Sunday Sermon: ‘The Joy of the Lord’

I. Joy @ Twin Oaks

Today is our annual church picnic. Let me begin by saying that I am so thankful to be a part of this church. I know that Twin Oaks is not the ‘only church’ around, there are many other good churches, but Twin Oaks is the church that I want to be a part of. During my time at Twin Oaks the Lord has often said to me – ‘Terry, there are not a lot of churches like Twin Oaks. I chose this church especially for you.’

One of the reasons I love Twin Oaks so much is because it’s a place full of spiritual joy. For the first time in my life, I have fun in church! Is that wrong?

Paul wrote to the Philippians – Philippians 4:4 Rejoice in the Lord alway: and again I say, Rejoice.

Here is an important truth that many of God’s people have missed – the Lord wants us to be full of His joy. Joy is not necessarily the same thing as happiness. Happiness often depends upon our circumstances. Joy depends upon our confidence. Paul says – ‘Rejoice IN THE LORD.’ Rejoice in who God is and His love for you.

Perhaps this will help you better understand what I am talking about. The word ‘grace’ and the word ‘rejoice’ are linked together. Actually the word ‘grace’ comes from the word ‘rejoice.’ God’s grace gives us ample reason to rejoice! That is seen in a story found in the Old Testament.

II.  The Joy of the Lord Is Your Strength

Many of you are familiar with a man in the Bible called Nehemiah. Nehemiah was a Jewish man who lived about 400 years before the birth of Christ.

When we first meet Nehemiah, the city of Jerusalem is in great trouble. The Jewish people had become very sinful and therefore the Lord caused enemy nations to attack them and to destroy their homes, as well as take many of them into captivity.

But we read in the book of Psalms –

Psalm 30:5 For his anger endureth but a moment; in his favour is life: weeping may endure for a night, but joy cometh in the morning.

It’s God’s desire to bless His people and even if He must chasten us, He always does so with the intent of bringing us back to Himself so that He can bless us once again.

Because of the people’s sinfulness, God caused the walls around their city to be torn down. But then, after the people had suffered enough for their sin, the Lord called Nehemiah to go to Jerusalem and to help them rebuild their walls and in just 52 days, the walls were completely restored.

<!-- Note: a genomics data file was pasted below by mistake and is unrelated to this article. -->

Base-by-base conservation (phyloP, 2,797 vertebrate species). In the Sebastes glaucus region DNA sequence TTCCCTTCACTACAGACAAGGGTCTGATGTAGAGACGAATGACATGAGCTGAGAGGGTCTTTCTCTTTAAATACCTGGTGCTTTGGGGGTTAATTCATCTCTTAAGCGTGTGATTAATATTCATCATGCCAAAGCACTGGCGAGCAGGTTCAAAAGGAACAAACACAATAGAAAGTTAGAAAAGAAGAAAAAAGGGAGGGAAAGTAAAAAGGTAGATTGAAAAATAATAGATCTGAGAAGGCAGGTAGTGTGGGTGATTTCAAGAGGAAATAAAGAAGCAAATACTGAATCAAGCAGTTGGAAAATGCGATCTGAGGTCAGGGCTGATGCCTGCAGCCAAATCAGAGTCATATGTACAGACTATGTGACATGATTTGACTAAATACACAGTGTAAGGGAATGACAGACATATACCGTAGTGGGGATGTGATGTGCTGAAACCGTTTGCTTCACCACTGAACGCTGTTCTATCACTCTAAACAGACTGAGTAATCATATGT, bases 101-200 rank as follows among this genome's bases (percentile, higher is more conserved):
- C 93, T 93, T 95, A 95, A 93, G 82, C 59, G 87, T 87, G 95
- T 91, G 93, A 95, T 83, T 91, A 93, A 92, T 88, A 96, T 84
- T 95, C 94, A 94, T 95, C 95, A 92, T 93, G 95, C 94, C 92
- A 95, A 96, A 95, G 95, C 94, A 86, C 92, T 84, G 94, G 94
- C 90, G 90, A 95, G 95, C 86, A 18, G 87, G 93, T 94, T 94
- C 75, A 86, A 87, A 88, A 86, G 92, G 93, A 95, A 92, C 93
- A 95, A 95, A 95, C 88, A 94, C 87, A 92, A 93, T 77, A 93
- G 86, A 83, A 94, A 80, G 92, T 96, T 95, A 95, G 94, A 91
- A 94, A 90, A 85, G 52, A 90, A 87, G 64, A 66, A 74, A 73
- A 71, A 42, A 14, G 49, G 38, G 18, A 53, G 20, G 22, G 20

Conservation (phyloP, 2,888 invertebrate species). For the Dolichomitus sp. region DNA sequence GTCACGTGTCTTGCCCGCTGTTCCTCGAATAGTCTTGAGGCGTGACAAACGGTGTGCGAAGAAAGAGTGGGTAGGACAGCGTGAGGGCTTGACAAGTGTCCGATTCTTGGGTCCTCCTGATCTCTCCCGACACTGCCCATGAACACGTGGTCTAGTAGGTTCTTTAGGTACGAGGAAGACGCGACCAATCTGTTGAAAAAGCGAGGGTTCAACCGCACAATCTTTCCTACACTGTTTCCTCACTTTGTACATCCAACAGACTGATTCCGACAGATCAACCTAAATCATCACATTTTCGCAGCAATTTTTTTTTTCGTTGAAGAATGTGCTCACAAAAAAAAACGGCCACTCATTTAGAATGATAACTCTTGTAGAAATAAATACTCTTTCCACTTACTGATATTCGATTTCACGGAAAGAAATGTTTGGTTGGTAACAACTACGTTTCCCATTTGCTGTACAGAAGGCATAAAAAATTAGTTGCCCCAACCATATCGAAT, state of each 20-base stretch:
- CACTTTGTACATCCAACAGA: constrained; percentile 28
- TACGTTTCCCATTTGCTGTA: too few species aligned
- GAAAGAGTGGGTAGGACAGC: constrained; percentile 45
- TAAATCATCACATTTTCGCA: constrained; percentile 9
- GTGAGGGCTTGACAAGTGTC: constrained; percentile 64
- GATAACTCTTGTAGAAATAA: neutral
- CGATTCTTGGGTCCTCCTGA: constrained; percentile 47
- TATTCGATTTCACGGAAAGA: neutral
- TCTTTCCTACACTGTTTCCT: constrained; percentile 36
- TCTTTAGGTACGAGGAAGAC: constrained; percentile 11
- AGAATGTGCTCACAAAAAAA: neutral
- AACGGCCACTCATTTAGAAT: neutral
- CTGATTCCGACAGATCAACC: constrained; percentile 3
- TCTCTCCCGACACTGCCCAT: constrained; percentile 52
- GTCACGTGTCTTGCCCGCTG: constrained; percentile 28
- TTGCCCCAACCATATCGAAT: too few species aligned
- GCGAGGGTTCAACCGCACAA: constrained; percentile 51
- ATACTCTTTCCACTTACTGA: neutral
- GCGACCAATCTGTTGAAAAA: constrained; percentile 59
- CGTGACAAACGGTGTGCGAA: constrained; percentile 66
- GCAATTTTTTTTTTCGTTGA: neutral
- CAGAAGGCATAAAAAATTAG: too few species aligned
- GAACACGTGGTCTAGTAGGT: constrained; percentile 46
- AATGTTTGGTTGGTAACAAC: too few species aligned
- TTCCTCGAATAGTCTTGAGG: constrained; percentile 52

After the walls were restored, we read this from the book of Nehemiah-

Nehemiah 8:1 And all the people gathered themselves together as one man into the street that was before the water gate; and they spake unto Ezra the scribe to bring the book of the law of Moses, which the LORD  had commanded to Israel.  2 And Ezra the priest brought the law before the congregation both of men and women, and all that could hear with understanding, upon the first day of the seventh month. 3 And he read therein before the street that was before the water gate from the morning until midday, before the men and the women, and those that could understand; and the ears of all the people were attentive unto the book of the law.

For several hours the priests read from the Bible as the people stood with their families and listened. What did the priests read? They read about how God wanted to bless His people, but if His people rebelled against Him, He would cause them to be defeated. They read exactly about what had happened to their ancestors and the city of Jerusalem. To help make sure that the people understood all that they had heard, they then held Bible studies after the sermon.

Nehemiah 8:7  … and the Levites, caused the people to understand the law: and the people stood in their place. 8 So they read in the book in the law of God distinctly, and gave the sense, and caused them to understand the reading.

The Levites took what had been read and broke it down so that everyone could understand what it meant and how it applied to their lives.